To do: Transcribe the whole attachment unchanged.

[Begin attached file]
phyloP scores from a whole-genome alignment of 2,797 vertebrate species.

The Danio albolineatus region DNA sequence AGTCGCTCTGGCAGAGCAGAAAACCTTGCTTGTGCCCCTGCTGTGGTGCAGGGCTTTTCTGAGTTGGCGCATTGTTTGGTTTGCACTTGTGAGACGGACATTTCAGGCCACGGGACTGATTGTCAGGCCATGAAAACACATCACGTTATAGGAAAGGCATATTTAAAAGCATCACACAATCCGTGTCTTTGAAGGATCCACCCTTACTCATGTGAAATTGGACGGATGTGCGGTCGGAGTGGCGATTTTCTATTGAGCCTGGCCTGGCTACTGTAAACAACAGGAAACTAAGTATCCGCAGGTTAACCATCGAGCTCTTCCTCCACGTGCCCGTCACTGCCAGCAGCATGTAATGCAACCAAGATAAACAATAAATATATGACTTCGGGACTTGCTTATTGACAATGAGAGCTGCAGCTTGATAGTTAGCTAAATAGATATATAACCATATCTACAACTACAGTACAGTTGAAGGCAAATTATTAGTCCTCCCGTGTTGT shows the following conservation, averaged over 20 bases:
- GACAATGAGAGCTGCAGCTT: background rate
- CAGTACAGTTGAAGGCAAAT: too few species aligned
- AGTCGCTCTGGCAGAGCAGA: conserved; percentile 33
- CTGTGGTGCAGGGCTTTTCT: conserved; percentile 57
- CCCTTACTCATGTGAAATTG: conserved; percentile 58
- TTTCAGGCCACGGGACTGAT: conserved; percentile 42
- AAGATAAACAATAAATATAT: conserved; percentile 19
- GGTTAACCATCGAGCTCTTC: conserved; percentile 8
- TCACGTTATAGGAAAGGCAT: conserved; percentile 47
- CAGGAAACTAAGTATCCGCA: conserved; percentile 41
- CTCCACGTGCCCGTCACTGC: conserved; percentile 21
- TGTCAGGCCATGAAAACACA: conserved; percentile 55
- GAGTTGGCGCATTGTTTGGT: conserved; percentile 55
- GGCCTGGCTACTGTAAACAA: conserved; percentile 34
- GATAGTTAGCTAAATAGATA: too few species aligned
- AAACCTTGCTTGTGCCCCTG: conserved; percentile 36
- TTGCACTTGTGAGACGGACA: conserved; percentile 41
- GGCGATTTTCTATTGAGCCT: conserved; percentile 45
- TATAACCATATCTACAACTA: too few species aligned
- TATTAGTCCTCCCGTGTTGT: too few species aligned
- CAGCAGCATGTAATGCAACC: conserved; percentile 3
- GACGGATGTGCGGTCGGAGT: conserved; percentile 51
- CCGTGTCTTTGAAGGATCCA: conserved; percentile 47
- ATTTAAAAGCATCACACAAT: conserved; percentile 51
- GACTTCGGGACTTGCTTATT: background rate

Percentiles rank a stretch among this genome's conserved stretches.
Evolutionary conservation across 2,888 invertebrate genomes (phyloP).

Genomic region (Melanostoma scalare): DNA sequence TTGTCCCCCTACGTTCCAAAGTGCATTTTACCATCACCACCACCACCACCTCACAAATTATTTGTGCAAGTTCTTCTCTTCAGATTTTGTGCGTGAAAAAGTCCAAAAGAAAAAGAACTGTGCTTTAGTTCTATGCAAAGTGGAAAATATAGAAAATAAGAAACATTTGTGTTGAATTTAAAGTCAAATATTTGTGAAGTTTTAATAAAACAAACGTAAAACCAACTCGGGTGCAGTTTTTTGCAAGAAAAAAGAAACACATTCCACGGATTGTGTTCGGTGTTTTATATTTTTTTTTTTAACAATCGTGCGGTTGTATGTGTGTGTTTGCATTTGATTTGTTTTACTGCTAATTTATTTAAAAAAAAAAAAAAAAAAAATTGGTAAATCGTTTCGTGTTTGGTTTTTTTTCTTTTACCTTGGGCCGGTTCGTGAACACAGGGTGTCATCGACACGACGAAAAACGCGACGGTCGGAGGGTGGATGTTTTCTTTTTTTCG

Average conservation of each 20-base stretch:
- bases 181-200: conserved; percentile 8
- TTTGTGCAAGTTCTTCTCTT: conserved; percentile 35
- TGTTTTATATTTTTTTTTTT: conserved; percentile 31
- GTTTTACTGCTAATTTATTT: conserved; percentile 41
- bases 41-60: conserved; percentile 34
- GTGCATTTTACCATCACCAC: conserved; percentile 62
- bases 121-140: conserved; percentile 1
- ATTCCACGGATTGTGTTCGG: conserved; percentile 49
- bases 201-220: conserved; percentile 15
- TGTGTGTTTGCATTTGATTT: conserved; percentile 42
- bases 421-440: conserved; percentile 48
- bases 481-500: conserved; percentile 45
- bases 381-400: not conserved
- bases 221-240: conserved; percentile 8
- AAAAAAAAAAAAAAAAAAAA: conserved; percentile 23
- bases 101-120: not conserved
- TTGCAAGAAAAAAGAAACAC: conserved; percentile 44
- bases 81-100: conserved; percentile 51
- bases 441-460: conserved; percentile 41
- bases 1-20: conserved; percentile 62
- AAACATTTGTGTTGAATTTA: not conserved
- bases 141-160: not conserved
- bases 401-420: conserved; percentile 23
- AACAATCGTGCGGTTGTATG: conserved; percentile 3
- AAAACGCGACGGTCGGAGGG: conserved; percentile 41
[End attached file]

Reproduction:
phyloP scores from a whole-genome alignment of 2,797 vertebrate species.

The Danio albolineatus region DNA sequence AGTCGCTCTGGCAGAGCAGAAAACCTTGCTTGTGCCCCTGCTGTGGTGCAGGGCTTTTCTGAGTTGGCGCATTGTTTGGTTTGCACTTGTGAGACGGACATTTCAGGCCACGGGACTGATTGTCAGGCCATGAAAACACATCACGTTATAGGAAAGGCATATTTAAAAGCATCACACAATCCGTGTCTTTGAAGGATCCACCCTTACTCATGTGAAATTGGACGGATGTGCGGTCGGAGTGGCGATTTTCTATTGAGCCTGGCCTGGCTACTGTAAACAACAGGAAACTAAGTATCCGCAGGTTAACCATCGAGCTCTTCCTCCACGTGCCCGTCACTGCCAGCAGCATGTAATGCAACCAAGATAAACAATAAATATATGACTTCGGGACTTGCTTATTGACAATGAGAGCTGCAGCTTGATAGTTAGCTAAATAGATATATAACCATATCTACAACTACAGTACAGTTGAAGGCAAATTATTAGTCCTCCCGTGTTGT shows the following conservation, averaged over 20 bases:
- GACAATGAGAGCTGCAGCTT: background rate
- CAGTACAGTTGAAGGCAAAT: too few species aligned
- AGTCGCTCTGGCAGAGCAGA: conserved; percentile 33
- CTGTGGTGCAGGGCTTTTCT: conserved; percentile 57
- CCCTTACTCATGTGAAATTG: conserved; percentile 58
- TTTCAGGCCACGGGACTGAT: conserved; percentile 42
- AAGATAAACAATAAATATAT: conserved; percentile 19
- GGTTAACCATCGAGCTCTTC: conserved; percentile 8
- TCACGTTATAGGAAAGGCAT: conserved; percentile 47
- CAGGAAACTAAGTATCCGCA: conserved; percentile 41
- CTCCACGTGCCCGTCACTGC: conserved; percentile 21
- TGTCAGGCCATGAAAACACA: conserved; percentile 55
- GAGTTGGCGCATTGTTTGGT: conserved; percentile 55
- GGCCTGGCTACTGTAAACAA: conserved; percentile 34
- GATAGTTAGCTAAATAGATA: too few species aligned
- AAACCTTGCTTGTGCCCCTG: conserved; percentile 36
- TTGCACTTGTGAGACGGACA: conserved; percentile 41
- GGCGATTTTCTATTGAGCCT: conserved; percentile 45
- TATAACCATATCTACAACTA: too few species aligned
- TATTAGTCCTCCCGTGTTGT: too few species aligned
- CAGCAGCATGTAATGCAACC: conserved; percentile 3
- GACGGATGTGCGGTCGGAGT: conserved; percentile 51
- CCGTGTCTTTGAAGGATCCA: conserved; percentile 47
- ATTTAAAAGCATCACACAAT: conserved; percentile 51
- GACTTCGGGACTTGCTTATT: background rate

Percentiles rank a stretch among this genome's conserved stretches.
Evolutionary conservation across 2,888 invertebrate genomes (phyloP).

Genomic region (Melanostoma scalare): DNA sequence TTGTCCCCCTACGTTCCAAAGTGCATTTTACCATCACCACCACCACCACCTCACAAATTATTTGTGCAAGTTCTTCTCTTCAGATTTTGTGCGTGAAAAAGTCCAAAAGAAAAAGAACTGTGCTTTAGTTCTATGCAAAGTGGAAAATATAGAAAATAAGAAACATTTGTGTTGAATTTAAAGTCAAATATTTGTGAAGTTTTAATAAAACAAACGTAAAACCAACTCGGGTGCAGTTTTTTGCAAGAAAAAAGAAACACATTCCACGGATTGTGTTCGGTGTTTTATATTTTTTTTTTTAACAATCGTGCGGTTGTATGTGTGTGTTTGCATTTGATTTGTTTTACTGCTAATTTATTTAAAAAAAAAAAAAAAAAAAATTGGTAAATCGTTTCGTGTTTGGTTTTTTTTCTTTTACCTTGGGCCGGTTCGTGAACACAGGGTGTCATCGACACGACGAAAAACGCGACGGTCGGAGGGTGGATGTTTTCTTTTTTTCG

Average conservation of each 20-base stretch:
- bases 181-200: conserved; percentile 8
- TTTGTGCAAGTTCTTCTCTT: conserved; percentile 35
- TGTTTTATATTTTTTTTTTT: conserved; percentile 31
- GTTTTACTGCTAATTTATTT: conserved; percentile 41
- bases 41-60: conserved; percentile 34
- GTGCATTTTACCATCACCAC: conserved; percentile 62
- bases 121-140: conserved; percentile 1
- ATTCCACGGATTGTGTTCGG: conserved; percentile 49
- bases 201-220: conserved; percentile 15
- TGTGTGTTTGCATTTGATTT: conserved; percentile 42
- bases 421-440: conserved; percentile 48
- bases 481-500: conserved; percentile 45
- bases 381-400: not conserved
- bases 221-240: conserved; percentile 8
- AAAAAAAAAAAAAAAAAAAA: conserved; percentile 23
- bases 101-120: not conserved
- TTGCAAGAAAAAAGAAACAC: conserved; percentile 44
- bases 81-100: conserved; percentile 51
- bases 441-460: conserved; percentile 41
- bases 1-20: conserved; percentile 62
- AAACATTTGTGTTGAATTTA: not conserved
- bases 141-160: not conserved
- bases 401-420: conserved; percentile 23
- AACAATCGTGCGGTTGTATG: conserved; percentile 3
- AAAACGCGACGGTCGGAGGG: conserved; percentile 41